7 Ethnic Minorities in Britain, Modood & Berthoud, PSI, 1997 – Fourth National Survey of Ethnic Minorities 1994;Chapter 9,’Culture & Identity’
  • Parental decision over marriage partner – in Muslim men in the 16-34 range: 49%; in Muslim women in the 16-34, range 67%
8 Ethnicity 2002 ed. Amanda White, ONS
  • 38% of Bangladeshis are under 16. This was double the proportion of the White ethnic group.
  • Average size of households: Bangladeshi – 4.7, Pakistani – 4.2, Indians – 3.3, White – 2.3
  • 15% of Pakistani families were lone parent families (in the White population it is 23% and Black Caribbean 54%)


III. Health

1 ‘Caring for Muslim Patients’ by Dr Aziz Shaikh
Click here for presentation – mainly based on 1997 data (copyright Dr Aziz
  • Perinatal mortality rate amongst Pakistani mothers is 16%, twice UK average
  • Respiratory symptoms amongst Muslims is higher than Hindus or Sikhs (18% compared to 14%)
  • Diagnosed heart disease or severe chest pain is 18% amongst Pakistanis, 14% in Sikhs, and 8% in Hindus
  • Reported long-standing illness is 20% among Muslims, compared to around 16% for Hindus and Sikhs
2 BMA News, May 25 2002
  • 44% of men of Bangladeshi origin smoke, compared with 29 per cent of the general male population
  • 56% of women of Bangladeshi origin aged over 55 chew tobacco
3 Ethnic Minorities in Britain, Modood & Berthoud, PSI, 1997 – Fourth National Survey of Ethnic Minorities 1994;Chapter 7,’Health & Health Services’ – Jmes Nazroo
  • Indians, African Asians and Chinese had similar levels of health to whites, while Caribbeans, Pakistanis and Bangladeshis had worse health than whites.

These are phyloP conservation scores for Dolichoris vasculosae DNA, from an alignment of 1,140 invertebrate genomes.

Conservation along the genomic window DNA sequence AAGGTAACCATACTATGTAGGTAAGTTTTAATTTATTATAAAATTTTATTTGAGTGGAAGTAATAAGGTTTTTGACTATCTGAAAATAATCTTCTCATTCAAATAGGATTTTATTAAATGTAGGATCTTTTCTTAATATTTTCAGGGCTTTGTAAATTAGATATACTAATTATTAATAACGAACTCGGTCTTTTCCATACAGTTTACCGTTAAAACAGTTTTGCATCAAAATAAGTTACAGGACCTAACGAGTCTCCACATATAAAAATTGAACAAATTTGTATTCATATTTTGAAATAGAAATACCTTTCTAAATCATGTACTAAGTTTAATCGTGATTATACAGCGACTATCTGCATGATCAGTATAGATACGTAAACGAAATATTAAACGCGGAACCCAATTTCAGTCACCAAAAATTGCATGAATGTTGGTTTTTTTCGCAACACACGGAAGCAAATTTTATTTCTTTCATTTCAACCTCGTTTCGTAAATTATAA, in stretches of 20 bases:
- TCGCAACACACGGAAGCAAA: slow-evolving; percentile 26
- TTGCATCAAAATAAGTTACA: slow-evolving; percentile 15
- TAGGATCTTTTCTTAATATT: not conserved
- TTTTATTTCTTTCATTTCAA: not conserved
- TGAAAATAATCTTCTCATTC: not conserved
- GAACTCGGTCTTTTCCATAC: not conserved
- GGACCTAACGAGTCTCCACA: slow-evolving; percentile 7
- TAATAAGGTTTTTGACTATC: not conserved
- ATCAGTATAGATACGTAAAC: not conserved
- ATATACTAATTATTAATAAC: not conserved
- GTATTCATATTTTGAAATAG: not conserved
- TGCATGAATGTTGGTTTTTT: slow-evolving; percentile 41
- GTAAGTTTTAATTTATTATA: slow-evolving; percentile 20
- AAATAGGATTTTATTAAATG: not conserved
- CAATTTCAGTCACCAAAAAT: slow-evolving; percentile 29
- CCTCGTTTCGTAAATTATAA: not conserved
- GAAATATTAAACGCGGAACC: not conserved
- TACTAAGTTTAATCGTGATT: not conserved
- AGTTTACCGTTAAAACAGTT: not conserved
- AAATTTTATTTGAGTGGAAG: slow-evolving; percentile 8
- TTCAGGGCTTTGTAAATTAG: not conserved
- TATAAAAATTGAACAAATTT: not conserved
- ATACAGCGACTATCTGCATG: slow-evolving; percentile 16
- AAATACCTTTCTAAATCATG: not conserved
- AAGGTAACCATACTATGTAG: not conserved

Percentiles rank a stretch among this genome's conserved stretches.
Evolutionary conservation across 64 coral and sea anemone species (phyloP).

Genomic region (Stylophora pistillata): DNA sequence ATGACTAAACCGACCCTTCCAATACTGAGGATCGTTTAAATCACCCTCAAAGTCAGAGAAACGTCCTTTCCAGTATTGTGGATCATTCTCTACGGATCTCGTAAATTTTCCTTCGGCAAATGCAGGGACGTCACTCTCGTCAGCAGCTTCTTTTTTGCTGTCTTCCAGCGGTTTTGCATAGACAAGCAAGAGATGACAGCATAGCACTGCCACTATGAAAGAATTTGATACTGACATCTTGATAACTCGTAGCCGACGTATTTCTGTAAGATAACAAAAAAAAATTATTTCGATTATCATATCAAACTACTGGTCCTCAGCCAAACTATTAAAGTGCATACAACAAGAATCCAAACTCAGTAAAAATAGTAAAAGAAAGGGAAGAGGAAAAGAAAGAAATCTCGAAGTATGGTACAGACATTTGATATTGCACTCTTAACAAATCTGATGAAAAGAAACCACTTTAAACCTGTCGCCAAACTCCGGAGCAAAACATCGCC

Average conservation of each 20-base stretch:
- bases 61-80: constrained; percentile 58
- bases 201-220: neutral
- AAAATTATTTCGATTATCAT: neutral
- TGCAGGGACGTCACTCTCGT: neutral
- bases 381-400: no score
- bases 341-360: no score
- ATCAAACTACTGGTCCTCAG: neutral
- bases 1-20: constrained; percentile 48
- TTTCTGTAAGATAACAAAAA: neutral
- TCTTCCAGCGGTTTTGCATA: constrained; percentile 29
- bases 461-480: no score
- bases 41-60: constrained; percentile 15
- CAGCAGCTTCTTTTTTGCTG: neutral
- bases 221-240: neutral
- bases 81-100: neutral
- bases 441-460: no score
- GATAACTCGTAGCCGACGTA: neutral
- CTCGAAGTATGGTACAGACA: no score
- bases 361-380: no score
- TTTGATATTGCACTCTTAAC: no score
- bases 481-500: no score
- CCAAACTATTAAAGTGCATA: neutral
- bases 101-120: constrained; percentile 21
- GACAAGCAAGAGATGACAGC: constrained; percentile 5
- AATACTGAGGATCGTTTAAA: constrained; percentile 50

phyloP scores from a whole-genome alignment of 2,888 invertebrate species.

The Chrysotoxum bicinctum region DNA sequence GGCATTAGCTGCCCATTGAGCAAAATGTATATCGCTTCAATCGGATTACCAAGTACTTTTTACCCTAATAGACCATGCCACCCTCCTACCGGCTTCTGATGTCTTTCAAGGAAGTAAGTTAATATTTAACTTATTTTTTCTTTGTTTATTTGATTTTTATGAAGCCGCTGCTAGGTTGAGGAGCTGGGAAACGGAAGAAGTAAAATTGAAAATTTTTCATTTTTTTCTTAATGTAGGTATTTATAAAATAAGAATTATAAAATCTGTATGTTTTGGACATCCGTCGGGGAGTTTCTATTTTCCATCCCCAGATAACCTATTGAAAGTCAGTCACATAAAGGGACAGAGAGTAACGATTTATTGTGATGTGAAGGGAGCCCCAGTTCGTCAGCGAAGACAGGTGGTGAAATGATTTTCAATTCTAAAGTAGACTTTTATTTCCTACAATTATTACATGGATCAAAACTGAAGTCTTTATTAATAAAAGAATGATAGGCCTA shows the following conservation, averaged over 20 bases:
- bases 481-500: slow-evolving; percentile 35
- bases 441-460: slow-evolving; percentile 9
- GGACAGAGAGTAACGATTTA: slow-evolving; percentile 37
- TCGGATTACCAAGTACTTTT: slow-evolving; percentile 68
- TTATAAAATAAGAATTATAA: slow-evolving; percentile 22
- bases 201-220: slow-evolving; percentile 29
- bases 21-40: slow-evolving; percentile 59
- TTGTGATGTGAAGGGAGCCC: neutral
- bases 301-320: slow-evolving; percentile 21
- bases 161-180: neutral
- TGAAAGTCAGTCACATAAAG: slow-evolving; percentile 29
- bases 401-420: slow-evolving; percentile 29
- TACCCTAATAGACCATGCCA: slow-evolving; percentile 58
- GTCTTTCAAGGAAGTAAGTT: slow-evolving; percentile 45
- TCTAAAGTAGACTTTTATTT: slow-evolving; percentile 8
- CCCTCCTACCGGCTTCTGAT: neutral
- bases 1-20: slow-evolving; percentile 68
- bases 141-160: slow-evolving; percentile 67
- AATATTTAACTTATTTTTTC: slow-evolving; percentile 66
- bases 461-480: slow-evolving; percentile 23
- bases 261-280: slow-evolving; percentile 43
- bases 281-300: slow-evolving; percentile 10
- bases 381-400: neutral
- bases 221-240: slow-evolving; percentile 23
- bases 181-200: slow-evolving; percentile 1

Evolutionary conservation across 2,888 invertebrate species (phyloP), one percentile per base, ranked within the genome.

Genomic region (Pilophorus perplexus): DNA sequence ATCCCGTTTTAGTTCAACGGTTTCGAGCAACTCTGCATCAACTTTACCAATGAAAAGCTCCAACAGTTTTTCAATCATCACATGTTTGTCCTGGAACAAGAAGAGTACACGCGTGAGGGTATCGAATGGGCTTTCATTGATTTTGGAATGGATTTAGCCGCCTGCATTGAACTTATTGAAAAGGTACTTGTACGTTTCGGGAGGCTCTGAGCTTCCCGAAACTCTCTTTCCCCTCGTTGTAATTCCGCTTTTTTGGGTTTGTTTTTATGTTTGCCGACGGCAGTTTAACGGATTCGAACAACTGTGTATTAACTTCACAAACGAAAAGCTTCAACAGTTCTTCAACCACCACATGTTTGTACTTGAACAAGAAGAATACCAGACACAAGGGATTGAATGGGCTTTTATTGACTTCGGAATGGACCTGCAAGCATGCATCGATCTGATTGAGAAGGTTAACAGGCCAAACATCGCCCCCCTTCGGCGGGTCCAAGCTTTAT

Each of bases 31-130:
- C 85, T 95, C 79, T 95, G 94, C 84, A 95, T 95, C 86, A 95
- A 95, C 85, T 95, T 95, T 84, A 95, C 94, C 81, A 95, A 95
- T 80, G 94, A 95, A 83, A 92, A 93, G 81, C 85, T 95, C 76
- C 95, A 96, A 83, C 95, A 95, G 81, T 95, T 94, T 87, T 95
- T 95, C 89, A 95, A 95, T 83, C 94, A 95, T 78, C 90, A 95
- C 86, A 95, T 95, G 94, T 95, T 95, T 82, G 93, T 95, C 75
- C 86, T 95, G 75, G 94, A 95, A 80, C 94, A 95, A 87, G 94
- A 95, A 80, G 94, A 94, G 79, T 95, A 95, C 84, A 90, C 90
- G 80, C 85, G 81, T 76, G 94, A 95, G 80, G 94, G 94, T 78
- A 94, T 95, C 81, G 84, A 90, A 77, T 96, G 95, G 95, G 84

4 ‘Ethnicity, health and health behaviour: a study of older groups’, NHS Health Development Agency, 2000
  • The difference in reported health status between white and ethnic minoritygroups was greatest for older age groups: Bangladeshis in their 40s and 50s were more likely to report poor health than any other ethnic group; 48% had ‘not good health compared with 16% Indians and only 10% of white adults.
5 The Health Survey of Minority Ethnic Groups, Health Survey for England 1999, Department of Health,
  • The mean number of prescribed drugs per person was 1 for the general population, but 2.04 for Bangladeshi men. While both men and women had a similar mean number for the general population, for Pakistani men and women it was 1.26 and 1.42 respectively.
  • Self-reported diabetes among Bangladeshi men and women is six times more than the general population.


IV. Disadvantage, Poverty, Unemployment

1 The Guardian, June 21, 2002, British Muslims series, ‘From Bangladesh to Brick Lane’
  • 37% of the population of London’s poorest borough, Tower Hamlets, is Bengali
2 New Policy Institute
  • Bangladeshis and Pakistanis are twice as likely not to have a bank or building society account than the rest of the population.
3 BBC ‘Women and Society reported on 28 May 2002 women_and_society.stm �28 May 2002